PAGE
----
8. Moral Leadership--the ability to influence other to accomplish a goal arising from a sense of right and caring is shown with Andre Trocme of France and Raoul Wallenberg of Hungary. From the beginning of the German occupation, pastor Andre Trocme encouraged the people of Le Chambon-sur-Lignon to a adopt a spirit of resistance. The people of Le Chambon helped the Jews and by September 1944 when Grance was liberated, the people of Le Chambon-sur-Lignon and eleven surrounding village had saved 5,000 people, including 3,500 Jews.

Therefore, these eight traits transcend through the righteous rescuers. Not only do students learn the word or trait but also identify a person who has put this trait into action. Additionally, meaningful connections are made to people and events of today as well as strong discussion regarding what my students can do as future leaders, professionals, and contributing editors to our community.

The criteria for awarding the Honor of “Righteous Among the Nations”, determined by the public committee of Yad Vashem, is as follows:

  • An attempt that included the active involvement of the rescuer to save a Jew regardless of whether these attempts ended in success of failure.
  • Acknowledged moral risk for the rescuer during the endeavor during the Nazi regime, the warnings clearly stated that whoever extended a hand to assist the Jews place not only their own life at risk but also the lives of their loved ones.
  • Humanitarian motives as the primary incentive---the rescuer must not have received material compensation as a condition of their action.

Thus, “Righteous Among the Nations” or righteous rescuers continue to be honored today. Rescuers were in every corner of Europe. They are ordinary people and are models of moral courage, ingenuity, cooperation, integrity, compassion, social responsibility, self-sacrifice, and moral leadership. Today, my students have access to information on these rescuers through Yad Vashem, USHMM, and the JFR where they link the past to the present.

“I want them to know that I tried to open my door. I tried to tell people, ‘Come in, come in.’ In the end, ‘Remember that in your life there will be lots of circumstances that will need a kind of courage, a kind of decision of your own, not about other people but about yourself.”

Magda Trocme, French rescuer

Wednesday, September 14, 2011

Teaching about resistance - the partisans

Following a presentation by Mitch Braff, the Executive Director of the Jewish Partisans Educational Foundation, during the summer course offered by MCHE, I decided to explore the JPEF website. What I found was a user-friendly wealth of information about Jewish partisans (a little-known/taught area of the Holocaust from my experience)--primary sources including first-person testimonies, videos, photographs, and letters; interactive maps, lesson plans and accompanying materials for easy download, and a fascinating set of courses provided though E-Learning.

From the homepage, select Teach, then E-Learning. After creating your account (which is free), you are ready to select a course. I started with “How to Use the JPEF E-Learning Platform.” This course provides comprehensive background on the partisans and resistance basics. Upon completion of this course, a teacher is prepared to teach a 45-60 minute class on Jewish resistance. The presentation is engaging, using interactive maps and photos to cover forms of resistance (including spiritual, artistic, sabotage, and humor). Many interesting anecdotes enhance the material; and the film, Introduction to the Jewish Partisans, provides a fascinating overview narrated by Ed Asner, whose cousin was a partisan (an interesting local connection there).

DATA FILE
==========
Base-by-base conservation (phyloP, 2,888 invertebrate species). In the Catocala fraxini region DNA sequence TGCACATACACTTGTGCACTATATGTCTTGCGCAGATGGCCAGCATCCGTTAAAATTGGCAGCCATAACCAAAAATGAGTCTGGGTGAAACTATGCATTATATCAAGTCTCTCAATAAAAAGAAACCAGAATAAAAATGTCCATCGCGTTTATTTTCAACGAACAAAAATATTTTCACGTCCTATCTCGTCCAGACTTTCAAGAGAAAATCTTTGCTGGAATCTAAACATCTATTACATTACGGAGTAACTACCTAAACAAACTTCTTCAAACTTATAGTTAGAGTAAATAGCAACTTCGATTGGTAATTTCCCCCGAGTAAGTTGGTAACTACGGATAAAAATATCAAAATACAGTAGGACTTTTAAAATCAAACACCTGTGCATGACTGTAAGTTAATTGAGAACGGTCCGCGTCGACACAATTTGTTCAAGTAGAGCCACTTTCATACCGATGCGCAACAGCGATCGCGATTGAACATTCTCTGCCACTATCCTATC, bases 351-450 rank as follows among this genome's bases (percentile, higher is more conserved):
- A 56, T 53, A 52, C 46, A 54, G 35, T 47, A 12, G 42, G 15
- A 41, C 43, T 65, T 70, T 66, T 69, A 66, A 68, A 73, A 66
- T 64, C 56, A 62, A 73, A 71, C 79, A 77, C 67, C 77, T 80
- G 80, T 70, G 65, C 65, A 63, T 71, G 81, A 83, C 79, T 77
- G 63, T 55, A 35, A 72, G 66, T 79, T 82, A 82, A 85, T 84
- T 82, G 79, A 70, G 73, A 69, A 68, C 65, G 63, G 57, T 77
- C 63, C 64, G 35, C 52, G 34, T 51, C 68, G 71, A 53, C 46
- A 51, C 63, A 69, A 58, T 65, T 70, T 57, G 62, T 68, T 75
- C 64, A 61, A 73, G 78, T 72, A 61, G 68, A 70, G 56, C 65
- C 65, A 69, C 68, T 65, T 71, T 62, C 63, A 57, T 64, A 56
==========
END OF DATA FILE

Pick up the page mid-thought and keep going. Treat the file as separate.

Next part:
Each lesson provided is designed to be used in a single class period. The films range in length from 3-21 minutes. Everything I viewed is designed to be very teacher-friendly. There is a virtual underground bunker for students to explore. The themes covered in the lessons include heroism, ethics, leadership, power, resistance, and one’s personal responsibilities.

One of the student activities that I found most creative is entitled “Someone Like Me.” A student is paired with a partisan with similar characteristics—the student can then read a biography of that partisan, do additional research on the site, and share the information with the rest of the class.

The purpose of the activities is not only to help students learn about Jewish resistance and the partisans but to also help students apply the life lessons from this history. I highly recommend the site—but preview the films and activities carefully as some are more suited for high school students. The E-Learning classes (I just completed the one on Women Partisans as well) make use of unique and engaging primary sources—almost makes me wish I were still teaching (almost)—I know students would benefit from these creative activities.

Friday, September 9, 2011

Essay Contest theme announced

The Midwest Center for Holocaust Education is pleased to announce its seventeenth annual White Rose Student Essay Contest, open to 8th through 12th grade students in the 18 county Greater Kansas City area.

1942: Destruction of the Polish Ghettos

After the establishment of the death camp system in 1941, the full-scale destruction of the Polish ghettos commenced in 1942. By summer and early fall, massive deportations were under way and the Operation Reinhard camps (Belzec, Sobibor, Treblinka), which were designated for the murder of those communities, were operating at full capacity.

Part A: Research the history of one Polish ghetto from the list below and explore the first-person testimony of at least one Jewish person who experienced or witnessed the deportation from that ghetto during 1942. Describe the conditions in the ghetto, the circumstances that deportation created for the Jewish community in that ghetto, and how the person you researched personally experienced the history you have described.

Part B: How does learning about the Holocaust through the personal testimony of an individual make this history more meaningful to you?

You must base your research on one of the following ghettos:
Warsaw, Lodz, Krakow, Lvov, Miedzyrzec, Prezemysl, Radom, Tarnów, Tomaszow Mazowiecki, Zamosc

Full details including teaching resources, entry forms and criteria are available on the MCHE website at